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Copyright © 2012 by Saunders, an imprint of Elsevier, Inc. Chapter 12 Cardiac Disorders
Copyright © 2012 by Saunders, an imprint of Elsevier, Inc. Cardiovascular System Heart fully functioning by 8 th week of gestation Fetal circulation: placenta is the organ of oxygenation –Ductus venosus –Ductus arteriosus –Foramen ovale The birthing process begins closure of fetal shunts Heart defects are the most common birth defect –Leading cause of birth defect-related deaths 12-2
Copyright © 2012 by Saunders, an imprint of Elsevier, Inc. Congenital Heart Disease Description –A defect in the structure of the heart or in one or more of the large blood vessels that lead to and from the heart –Multifactorial Result of genetic-environmental interactions Four classifications –Based on defect’s effect on blood flow Hemodynamics: study of blood circulation Shunting: flow of blood through abnormal openings –Defects with increased pulmonary blood flow –Obstructive defects –Defects with decreased pulmonary blood flow –Mixed defects 12-3
Copyright © 2012 by Saunders, an imprint of Elsevier, Inc.12-4
Copyright © 2012 by Saunders, an imprint of Elsevier, Inc. Congenital Heart Disease (CHD) Diagnostic tools –Not all testing is necessary for each child –Lab tests, electrocardiogram, halter monitor, event recorder, chest radiography, echocardiogram, MRI, cardiac catherization Cardiac catherization is an invasive procedure Provides information about anatomy, cardiac pressure, oxygen saturation, cardiac function Sedation is necessary Entry site kept straight 4-6 hours after procedure 12-5
Copyright © 2012 by Saunders, an imprint of Elsevier, Inc. Congenital Heart Disease (CHD) Signs and symptoms –Depend on location and type of heart defect –Child may be small for age, condition may be classified as a physiologic failure to thrive –Exercise intolerance noticed anywhere from infancy to toddler age –Clubbing of the fingers –Frequent respiratory infections because of pulmonary vascular congestion –Squatting position (TET spell) –Polycythemia: Body compensates for hypoxemia by increasing number of RBCs 12-6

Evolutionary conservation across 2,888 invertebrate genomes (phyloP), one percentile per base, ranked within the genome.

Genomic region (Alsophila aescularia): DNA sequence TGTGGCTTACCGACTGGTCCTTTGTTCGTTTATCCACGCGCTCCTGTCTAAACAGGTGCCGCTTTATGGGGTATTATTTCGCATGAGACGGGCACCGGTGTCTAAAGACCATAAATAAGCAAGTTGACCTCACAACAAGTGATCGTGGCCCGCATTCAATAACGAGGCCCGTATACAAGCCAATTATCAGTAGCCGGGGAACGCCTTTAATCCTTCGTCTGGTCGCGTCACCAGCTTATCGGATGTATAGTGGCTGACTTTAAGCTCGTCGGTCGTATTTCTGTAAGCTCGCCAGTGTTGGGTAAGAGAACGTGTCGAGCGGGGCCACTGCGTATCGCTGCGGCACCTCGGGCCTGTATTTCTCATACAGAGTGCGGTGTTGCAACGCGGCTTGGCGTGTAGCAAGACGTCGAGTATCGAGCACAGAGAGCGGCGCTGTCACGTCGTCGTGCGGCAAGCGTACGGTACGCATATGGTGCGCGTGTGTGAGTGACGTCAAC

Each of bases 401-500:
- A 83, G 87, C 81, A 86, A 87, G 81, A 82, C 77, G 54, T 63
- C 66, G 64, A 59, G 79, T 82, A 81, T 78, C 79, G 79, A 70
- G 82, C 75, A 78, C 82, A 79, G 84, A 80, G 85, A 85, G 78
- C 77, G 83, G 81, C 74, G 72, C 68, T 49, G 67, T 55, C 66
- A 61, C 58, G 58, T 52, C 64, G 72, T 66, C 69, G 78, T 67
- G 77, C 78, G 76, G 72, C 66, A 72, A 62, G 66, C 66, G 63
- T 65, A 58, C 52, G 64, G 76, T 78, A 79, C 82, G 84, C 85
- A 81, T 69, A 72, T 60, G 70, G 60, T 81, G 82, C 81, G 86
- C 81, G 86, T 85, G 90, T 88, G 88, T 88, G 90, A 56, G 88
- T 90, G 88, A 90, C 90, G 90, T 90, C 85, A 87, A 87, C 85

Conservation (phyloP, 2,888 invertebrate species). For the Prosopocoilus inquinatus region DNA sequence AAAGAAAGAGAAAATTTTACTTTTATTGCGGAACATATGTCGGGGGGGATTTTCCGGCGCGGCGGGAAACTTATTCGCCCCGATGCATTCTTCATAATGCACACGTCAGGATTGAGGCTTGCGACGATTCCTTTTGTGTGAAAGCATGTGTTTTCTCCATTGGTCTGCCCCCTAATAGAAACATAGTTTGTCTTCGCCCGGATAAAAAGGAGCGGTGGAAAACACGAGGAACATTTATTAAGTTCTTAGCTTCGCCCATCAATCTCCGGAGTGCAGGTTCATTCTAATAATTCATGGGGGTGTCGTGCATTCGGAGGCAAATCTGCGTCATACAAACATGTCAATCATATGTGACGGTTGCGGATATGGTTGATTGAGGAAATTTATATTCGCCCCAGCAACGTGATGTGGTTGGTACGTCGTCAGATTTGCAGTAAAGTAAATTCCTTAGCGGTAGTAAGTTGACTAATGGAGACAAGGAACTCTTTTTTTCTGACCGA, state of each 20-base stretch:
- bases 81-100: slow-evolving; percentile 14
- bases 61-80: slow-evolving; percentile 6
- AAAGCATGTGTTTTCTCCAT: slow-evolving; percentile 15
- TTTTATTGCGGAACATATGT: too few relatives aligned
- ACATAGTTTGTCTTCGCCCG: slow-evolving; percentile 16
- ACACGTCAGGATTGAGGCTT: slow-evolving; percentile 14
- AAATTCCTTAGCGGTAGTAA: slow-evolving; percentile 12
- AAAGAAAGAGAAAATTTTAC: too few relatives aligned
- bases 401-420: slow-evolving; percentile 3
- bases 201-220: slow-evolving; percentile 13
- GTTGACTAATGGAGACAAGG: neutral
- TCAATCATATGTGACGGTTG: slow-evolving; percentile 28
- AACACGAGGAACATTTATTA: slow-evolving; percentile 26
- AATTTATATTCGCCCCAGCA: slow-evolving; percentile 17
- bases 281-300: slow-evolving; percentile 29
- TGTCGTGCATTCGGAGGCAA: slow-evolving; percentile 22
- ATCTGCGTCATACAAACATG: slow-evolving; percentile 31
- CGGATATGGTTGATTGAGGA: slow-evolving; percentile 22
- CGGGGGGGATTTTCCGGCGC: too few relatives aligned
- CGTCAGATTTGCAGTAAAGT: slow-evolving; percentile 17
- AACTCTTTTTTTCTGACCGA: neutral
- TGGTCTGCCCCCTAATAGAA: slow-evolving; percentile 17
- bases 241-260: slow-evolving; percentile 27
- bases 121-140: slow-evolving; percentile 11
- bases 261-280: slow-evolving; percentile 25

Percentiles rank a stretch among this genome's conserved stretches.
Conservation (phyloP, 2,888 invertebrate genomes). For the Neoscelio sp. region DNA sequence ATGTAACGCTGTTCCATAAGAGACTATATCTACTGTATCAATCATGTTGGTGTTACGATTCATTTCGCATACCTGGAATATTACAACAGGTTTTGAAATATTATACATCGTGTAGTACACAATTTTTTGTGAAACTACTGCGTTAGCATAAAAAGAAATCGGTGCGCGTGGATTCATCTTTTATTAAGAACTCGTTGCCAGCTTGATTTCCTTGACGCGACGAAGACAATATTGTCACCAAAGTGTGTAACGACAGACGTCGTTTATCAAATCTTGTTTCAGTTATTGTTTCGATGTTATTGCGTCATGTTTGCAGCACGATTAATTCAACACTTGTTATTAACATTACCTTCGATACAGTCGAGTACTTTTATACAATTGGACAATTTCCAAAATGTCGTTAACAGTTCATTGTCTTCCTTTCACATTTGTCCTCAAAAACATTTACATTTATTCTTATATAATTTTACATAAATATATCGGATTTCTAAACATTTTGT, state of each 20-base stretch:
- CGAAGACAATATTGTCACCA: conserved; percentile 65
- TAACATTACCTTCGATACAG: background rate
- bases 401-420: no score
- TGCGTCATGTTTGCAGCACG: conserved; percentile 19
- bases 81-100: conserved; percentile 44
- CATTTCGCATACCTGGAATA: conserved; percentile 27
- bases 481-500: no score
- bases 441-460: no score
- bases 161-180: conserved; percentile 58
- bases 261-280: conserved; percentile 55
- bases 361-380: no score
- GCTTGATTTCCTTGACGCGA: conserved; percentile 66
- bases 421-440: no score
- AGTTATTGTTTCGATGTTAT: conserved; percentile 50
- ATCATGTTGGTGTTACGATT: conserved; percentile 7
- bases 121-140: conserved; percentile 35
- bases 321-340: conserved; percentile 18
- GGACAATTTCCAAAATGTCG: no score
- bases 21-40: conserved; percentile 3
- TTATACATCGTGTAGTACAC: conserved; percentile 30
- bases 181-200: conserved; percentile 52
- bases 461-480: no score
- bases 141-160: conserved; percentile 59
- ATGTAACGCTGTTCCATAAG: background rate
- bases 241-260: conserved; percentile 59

Copyright © 2012 by Saunders, an imprint of Elsevier, Inc.12-7 Clubbed fingers
Copyright © 2012 by Saunders, an imprint of Elsevier, Inc. Congestive Heart Failure (CHF) Early symptoms –Lack of infant weight gain –Difficulty feeding/ sucking due to air hunger –Infant irritability and fatigue –Tachycardia/tachypnea –Increased work of breathing Progressive symptoms –Periorbital/facial edema –Vein distention –Hepatomegaly –Splenomegaly –Decreased urine output –Diaphoresis –Mottling –Cyanosis –Pallor 12-8
Copyright © 2012 by Saunders, an imprint of Elsevier, Inc. Defects with Increased Pulmonary Blood Flow Patent ductus arteriosus (PDA) –Passageway connecting pulmonary artery to aorta, avoiding fetal lungs –Failure to close causes oxygenated blood to recycle through the lungs Overburdens pulmonary circulation Makes heart work harder One of the most common cardiac anomalies –Symptoms Machine-like murmur, dyspnea, bounding pulses on exertion, failure to thrive, frequent respiratory infections –Treatment Indomethacin/ibuprofen in premature infants to close ductus Amplatzer PDA device Surgical repair 12-9
Copyright © 2012 by Saunders, an imprint of Elsevier, Inc. Defects with Increased Pulmonary Blood Flow Atrial septal defect (ASD) –Abnormal opening between right and left atria –Common congenital heart anomaly –Symptoms Generally asymptomatic Cyanosis if blood flow is reversed by heart failure Large openings may cause failure to thrive –Treatment Open heart surgery Percutaneous occluding devices 12-10
Copyright © 2012 by Saunders, an imprint of Elsevier, Inc. Defects with Increased Pulmonary Blood Flow Ventricular septal defect (VSD) –Opening between right and left ventricles –75% of small VSDs close spontaneously by age 10 –Symptoms Loud, harsh murmur Systolic tremor Moderate/large defects may present CHF symptoms –Treatment Percutaneous transcatheter closure Occluder devices 12-11
Copyright © 2012 by Saunders, an imprint of Elsevier, Inc. Obstructive Defect Coarctation (tightening) of the aorta –Symptoms Increased pressure proximal to the defect Decreased pressure distal to the defect High blood pressure CHF symptoms –Treatment Balloon angioplasty Surgical intervention; anastomosis Risk of developing subacute bacterial endocarditis 12-12
Copyright © 2012 by Saunders, an imprint of Elsevier, Inc. Defect with Decreased Pulmonary Blood Flow Tetralogy of Fallot –The most common cyanotic heart defect –Four defects Stenosis (narrowing of pulmonary artery) Hypertrophy of the right ventricle Over-riding aorta VSD –Symptoms Cyanosis/hypoxemia episodes with hyperpnea, irritability Hypoxia –Treatment Open heart surgery to correct defects 12-13